SEC Commissioner Robert Jackson Jr. — the sole member of the commission chosen by congressional Democrats — says the agency’s proposed Regulation Best Interest needs to have bipartisan support among his colleagues to weather legal challenges, according to news reports.
"A rule like this is going to be long litigated, not just in the [U.S.] D.C. Circuit [Court of Appeals] but in the marketplace for years," Jackson said at the Practising Law Institute's SEC Speaks conference in Washington, according to InvestmentNews. "This is a unique moment in which we can and should speak with one voice."
Jackson also said the SEC should make “significant changes” before the final rule, including making it clear that brokers will be required to put clients’ interests first and putting restrictions on practices that could lead to conflicts of interest, the publication writes.
Aside from Jackson, all the SEC commissioners were picked by Republicans, InvestmentNews writes.
Last week, President Donald Trump nominated Allison Herren Lee to fill outgoing Democratic SEC Commissioner Kara Stein’s seat, which would restore the agency to its full five-member strength.
It’s unclear, however, whether the SEC will wait for Lee’s Senate confirmation to do a final vote on Regulation Best Interest, which will overhaul rules on broker and investment advisor conduct.
The Senate could take weeks or even a couple of months to confirm Lee, and experts say the SEC will vote on a final rule this summer, according to InvestmentNews. Jackson told reporters at the conference that the commission benefits “from broader views,” according to the publication.
"But I don't set the agenda, and I am aware of the fact that there are those who would like to proceed with the personnel we have at the moment,” he said, according to InvestmentNews.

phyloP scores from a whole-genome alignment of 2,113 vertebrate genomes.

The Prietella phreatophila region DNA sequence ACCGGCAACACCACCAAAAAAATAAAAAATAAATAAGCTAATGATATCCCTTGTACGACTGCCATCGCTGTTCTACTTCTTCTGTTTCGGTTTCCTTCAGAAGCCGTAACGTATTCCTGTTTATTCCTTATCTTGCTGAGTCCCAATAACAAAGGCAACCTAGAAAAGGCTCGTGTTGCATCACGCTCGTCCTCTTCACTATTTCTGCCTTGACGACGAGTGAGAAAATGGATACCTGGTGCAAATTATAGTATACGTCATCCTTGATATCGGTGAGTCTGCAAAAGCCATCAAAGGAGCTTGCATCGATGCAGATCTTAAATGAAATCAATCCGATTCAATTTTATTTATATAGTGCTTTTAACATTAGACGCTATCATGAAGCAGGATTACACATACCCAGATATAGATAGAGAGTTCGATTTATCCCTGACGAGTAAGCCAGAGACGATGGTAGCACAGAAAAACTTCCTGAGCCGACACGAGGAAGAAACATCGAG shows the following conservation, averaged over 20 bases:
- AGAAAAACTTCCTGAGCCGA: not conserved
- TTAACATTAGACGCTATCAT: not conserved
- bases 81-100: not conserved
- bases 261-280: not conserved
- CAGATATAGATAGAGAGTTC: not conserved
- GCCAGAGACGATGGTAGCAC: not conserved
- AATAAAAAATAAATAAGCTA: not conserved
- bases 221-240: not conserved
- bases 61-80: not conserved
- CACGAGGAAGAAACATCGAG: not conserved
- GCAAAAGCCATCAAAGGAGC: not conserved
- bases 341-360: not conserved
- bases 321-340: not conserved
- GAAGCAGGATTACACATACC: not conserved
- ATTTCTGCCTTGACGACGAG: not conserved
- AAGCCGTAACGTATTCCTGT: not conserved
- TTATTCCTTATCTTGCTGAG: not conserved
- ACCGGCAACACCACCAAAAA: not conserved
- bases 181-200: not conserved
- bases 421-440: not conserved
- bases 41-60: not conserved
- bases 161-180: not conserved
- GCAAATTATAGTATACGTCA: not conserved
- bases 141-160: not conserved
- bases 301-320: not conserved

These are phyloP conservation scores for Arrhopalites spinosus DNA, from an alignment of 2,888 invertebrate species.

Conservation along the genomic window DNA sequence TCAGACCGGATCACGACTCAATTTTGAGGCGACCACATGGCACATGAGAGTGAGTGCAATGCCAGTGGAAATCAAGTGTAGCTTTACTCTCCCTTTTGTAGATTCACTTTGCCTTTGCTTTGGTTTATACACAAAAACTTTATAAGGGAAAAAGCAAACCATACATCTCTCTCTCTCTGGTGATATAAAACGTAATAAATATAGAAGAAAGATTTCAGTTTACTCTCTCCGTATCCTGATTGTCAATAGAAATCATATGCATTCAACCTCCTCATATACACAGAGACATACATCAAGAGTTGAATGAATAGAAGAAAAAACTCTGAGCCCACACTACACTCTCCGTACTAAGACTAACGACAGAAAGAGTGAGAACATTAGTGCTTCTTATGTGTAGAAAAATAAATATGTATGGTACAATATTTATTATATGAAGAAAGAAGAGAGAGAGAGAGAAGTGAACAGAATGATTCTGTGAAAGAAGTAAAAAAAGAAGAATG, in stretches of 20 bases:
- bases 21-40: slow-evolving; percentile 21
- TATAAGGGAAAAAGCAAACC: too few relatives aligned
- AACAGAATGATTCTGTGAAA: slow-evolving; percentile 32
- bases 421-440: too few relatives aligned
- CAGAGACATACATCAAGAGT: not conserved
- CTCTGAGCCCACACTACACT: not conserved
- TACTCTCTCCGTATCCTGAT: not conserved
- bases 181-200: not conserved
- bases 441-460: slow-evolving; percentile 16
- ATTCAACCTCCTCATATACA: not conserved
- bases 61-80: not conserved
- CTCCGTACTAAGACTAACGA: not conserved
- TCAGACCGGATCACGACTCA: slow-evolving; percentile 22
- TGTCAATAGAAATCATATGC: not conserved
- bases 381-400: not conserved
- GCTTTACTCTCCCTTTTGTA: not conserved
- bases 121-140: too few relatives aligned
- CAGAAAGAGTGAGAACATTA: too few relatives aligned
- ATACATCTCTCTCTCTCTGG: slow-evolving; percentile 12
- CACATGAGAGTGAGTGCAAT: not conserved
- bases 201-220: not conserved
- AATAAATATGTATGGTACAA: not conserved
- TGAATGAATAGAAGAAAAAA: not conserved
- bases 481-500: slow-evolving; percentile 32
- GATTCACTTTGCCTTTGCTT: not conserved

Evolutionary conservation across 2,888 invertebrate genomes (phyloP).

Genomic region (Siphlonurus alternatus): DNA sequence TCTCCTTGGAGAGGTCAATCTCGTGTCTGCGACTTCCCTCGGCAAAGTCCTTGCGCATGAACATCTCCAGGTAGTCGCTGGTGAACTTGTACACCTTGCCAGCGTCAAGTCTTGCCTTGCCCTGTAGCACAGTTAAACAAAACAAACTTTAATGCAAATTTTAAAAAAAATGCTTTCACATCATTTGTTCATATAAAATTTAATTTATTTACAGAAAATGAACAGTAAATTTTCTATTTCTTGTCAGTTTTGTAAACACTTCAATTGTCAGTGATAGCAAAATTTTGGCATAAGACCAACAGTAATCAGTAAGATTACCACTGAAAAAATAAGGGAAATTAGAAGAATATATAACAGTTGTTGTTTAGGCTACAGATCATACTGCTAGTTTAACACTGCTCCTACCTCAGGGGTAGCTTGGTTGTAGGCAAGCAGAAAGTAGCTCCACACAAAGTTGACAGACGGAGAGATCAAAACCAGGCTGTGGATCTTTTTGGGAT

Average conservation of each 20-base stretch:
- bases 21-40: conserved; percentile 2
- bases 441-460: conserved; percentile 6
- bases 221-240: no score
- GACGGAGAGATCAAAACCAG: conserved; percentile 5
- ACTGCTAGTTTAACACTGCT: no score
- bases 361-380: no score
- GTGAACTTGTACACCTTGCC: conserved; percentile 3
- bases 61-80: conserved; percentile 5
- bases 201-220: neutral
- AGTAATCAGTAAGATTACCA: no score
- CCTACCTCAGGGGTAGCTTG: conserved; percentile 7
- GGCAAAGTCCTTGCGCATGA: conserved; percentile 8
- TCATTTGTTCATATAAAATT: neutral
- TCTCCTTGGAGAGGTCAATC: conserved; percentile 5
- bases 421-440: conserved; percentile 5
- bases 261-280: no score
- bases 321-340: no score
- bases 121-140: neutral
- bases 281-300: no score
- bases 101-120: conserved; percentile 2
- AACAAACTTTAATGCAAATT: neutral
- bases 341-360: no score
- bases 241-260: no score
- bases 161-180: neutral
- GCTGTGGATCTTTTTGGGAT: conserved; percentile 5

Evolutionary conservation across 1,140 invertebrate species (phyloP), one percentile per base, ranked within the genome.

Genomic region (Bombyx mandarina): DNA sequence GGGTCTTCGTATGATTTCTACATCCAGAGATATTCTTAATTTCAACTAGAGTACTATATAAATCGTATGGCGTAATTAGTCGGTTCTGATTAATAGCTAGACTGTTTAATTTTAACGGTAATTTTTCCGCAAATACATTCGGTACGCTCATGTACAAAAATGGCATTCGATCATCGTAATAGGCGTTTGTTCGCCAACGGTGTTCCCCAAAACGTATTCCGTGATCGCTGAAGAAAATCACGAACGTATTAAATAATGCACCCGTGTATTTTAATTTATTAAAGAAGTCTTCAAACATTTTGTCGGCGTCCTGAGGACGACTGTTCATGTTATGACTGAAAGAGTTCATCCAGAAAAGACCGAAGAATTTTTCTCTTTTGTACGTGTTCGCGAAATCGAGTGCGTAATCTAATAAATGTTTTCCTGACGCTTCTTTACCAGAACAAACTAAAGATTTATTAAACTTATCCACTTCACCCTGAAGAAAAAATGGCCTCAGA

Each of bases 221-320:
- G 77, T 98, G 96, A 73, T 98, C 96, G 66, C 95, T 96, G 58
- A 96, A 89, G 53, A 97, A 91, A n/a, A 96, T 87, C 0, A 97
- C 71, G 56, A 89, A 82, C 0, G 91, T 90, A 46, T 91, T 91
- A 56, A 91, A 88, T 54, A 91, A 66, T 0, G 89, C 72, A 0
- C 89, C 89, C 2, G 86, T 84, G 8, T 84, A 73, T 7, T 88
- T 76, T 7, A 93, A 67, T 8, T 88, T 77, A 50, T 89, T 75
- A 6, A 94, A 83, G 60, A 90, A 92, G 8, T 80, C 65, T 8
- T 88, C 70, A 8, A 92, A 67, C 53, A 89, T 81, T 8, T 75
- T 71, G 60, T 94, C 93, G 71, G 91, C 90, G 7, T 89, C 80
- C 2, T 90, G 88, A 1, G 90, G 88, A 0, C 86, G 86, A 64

Meanwhile, SEC Chair Jay Clayton, speaking to reporters on the sidelines of the PLI conference, didn’t clarify whether he would hold the final vote until Lee’s confirmation, the publication writes.
"In my time at the commission, I think we've had five different configurations of the commission," Clayton said, according to InvestmentNews. "Who knows?"
But he also said it’s on the SEC’s agenda to get the final rule prepared by September, according to ThinkAdvisor.
And in light of recently reported concerns that the SEC’s economic analysis of Regulation Best Interest fell short, Clayton said a final package will receive necessary scrutiny, according to the publication. Earlier this year, several former senior SEC economists said the economic analysis of the rule was “weak and incomplete.”
“I’m very confident that the economic analysis that will accompany a final rule in the space will be robust,” Clayton told reporters at the PLI conference, according to the publication.
Last month, Jackson said that the SEC’s “economic analysis was not a serious attempt to understand the effects of the rule,” according to ThinkAdvisor.